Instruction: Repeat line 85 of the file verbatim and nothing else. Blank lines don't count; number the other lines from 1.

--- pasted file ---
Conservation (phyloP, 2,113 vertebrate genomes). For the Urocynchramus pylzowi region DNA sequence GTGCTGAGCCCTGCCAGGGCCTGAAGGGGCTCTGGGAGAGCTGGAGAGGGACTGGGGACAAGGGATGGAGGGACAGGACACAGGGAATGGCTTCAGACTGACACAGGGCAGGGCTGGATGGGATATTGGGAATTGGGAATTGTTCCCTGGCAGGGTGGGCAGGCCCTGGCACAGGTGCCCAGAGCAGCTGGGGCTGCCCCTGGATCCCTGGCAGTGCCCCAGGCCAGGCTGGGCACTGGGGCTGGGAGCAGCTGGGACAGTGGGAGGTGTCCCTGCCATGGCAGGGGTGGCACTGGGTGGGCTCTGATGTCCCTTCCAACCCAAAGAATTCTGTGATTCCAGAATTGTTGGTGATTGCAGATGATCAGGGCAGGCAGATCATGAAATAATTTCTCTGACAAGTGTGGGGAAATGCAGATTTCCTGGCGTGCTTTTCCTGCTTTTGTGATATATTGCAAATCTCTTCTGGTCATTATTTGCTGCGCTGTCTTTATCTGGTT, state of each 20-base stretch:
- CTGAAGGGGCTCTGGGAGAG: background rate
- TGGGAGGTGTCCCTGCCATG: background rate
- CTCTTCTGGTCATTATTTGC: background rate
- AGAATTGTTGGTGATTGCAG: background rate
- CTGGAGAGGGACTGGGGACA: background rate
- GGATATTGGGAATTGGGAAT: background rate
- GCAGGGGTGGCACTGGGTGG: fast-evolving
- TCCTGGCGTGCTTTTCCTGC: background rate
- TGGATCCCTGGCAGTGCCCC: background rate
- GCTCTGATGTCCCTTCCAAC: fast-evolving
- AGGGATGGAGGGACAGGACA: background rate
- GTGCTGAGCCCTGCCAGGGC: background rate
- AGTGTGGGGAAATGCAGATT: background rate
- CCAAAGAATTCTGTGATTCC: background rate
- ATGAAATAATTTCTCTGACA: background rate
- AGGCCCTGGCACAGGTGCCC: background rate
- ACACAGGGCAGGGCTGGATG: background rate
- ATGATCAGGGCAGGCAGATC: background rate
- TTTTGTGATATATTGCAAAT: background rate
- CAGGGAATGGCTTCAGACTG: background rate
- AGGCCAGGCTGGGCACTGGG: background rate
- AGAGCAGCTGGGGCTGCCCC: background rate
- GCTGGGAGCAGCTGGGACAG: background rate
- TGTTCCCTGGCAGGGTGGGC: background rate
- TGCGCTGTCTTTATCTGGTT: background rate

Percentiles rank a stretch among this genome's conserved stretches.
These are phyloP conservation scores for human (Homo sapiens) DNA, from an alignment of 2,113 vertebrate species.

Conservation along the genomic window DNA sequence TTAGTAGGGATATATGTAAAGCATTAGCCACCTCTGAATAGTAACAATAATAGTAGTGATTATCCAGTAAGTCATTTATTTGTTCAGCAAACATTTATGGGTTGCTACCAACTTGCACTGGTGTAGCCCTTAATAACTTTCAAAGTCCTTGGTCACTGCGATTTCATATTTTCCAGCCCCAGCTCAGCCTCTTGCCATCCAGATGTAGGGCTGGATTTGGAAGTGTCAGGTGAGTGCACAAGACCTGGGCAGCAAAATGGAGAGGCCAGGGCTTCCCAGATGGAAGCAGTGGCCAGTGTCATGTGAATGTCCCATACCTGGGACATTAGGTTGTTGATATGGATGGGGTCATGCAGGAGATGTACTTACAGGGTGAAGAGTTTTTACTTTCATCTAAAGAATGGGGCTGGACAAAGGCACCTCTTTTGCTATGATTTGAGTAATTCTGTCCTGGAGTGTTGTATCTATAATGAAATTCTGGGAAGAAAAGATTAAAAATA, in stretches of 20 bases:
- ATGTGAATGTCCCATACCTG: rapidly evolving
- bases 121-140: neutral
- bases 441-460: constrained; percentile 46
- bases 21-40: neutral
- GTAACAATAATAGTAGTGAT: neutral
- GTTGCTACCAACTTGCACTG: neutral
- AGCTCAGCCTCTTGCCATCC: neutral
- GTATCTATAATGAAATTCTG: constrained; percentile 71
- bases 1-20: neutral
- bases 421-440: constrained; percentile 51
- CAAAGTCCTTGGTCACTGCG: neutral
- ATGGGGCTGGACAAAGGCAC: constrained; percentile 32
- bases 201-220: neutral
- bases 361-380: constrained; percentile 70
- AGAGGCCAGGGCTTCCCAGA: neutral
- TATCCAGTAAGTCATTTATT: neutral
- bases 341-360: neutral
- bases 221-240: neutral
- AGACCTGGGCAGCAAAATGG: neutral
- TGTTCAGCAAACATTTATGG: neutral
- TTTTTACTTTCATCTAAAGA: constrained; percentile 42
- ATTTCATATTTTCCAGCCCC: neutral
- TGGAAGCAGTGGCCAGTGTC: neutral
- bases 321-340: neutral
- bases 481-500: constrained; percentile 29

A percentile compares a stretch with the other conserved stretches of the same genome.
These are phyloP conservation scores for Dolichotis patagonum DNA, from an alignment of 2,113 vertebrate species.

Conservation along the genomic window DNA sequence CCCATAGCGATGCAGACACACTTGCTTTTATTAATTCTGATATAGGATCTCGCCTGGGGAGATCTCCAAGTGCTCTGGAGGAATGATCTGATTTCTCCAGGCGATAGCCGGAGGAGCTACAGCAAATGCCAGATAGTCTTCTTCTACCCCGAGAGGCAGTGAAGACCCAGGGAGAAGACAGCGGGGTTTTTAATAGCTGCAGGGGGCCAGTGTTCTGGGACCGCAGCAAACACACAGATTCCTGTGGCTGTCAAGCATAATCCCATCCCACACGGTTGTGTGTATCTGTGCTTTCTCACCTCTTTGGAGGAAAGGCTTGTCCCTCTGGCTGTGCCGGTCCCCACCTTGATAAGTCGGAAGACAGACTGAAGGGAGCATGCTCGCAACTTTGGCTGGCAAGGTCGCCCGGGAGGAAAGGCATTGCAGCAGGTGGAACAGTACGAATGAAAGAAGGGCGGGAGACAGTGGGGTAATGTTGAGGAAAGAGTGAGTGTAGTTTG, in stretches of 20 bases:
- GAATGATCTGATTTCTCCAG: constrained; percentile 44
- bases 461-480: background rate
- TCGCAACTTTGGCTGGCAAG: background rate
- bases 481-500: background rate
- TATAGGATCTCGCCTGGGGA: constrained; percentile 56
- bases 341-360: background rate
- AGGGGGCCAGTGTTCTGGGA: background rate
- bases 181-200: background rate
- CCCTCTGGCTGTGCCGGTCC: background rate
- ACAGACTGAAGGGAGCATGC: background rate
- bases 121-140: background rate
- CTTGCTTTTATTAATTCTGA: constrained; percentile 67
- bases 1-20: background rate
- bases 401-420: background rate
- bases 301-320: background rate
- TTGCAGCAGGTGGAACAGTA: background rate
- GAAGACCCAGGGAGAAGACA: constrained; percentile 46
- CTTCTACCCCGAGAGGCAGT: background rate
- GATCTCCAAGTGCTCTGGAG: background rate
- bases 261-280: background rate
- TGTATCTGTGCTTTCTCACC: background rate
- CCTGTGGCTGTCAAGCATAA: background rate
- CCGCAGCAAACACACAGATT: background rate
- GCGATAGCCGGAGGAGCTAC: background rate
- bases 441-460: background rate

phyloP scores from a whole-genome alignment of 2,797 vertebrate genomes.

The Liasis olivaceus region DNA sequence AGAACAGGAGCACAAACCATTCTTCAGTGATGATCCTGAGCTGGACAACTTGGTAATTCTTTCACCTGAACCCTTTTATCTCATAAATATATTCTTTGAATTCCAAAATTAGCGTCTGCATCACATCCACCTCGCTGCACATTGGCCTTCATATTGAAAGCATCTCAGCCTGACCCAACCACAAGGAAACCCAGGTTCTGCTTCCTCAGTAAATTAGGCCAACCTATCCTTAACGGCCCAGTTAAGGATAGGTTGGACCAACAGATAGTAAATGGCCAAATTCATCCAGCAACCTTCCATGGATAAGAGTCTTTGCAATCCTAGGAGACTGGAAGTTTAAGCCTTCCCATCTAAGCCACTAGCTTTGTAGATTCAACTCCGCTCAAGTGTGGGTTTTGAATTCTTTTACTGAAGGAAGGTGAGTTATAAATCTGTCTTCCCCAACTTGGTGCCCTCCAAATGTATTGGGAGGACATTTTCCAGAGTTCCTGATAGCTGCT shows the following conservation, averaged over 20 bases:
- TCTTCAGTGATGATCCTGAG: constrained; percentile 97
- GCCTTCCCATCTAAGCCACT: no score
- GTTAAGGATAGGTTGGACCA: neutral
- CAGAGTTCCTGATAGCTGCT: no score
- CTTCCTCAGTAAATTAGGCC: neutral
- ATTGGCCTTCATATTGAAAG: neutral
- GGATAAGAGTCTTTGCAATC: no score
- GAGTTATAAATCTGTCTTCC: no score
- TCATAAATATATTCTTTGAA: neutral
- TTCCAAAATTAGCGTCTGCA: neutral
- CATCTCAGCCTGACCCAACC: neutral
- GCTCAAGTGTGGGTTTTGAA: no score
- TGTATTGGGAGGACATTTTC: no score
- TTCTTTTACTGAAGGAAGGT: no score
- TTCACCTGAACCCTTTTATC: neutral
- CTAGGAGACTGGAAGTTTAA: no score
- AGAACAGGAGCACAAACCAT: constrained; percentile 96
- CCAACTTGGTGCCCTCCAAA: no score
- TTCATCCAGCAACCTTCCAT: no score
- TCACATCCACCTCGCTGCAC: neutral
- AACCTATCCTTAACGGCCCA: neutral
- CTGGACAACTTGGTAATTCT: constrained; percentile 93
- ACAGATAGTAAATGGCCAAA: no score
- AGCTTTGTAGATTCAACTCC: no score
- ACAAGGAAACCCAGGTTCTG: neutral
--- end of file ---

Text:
- TCTTCAGTGATGATCCTGAG: constrained; percentile 97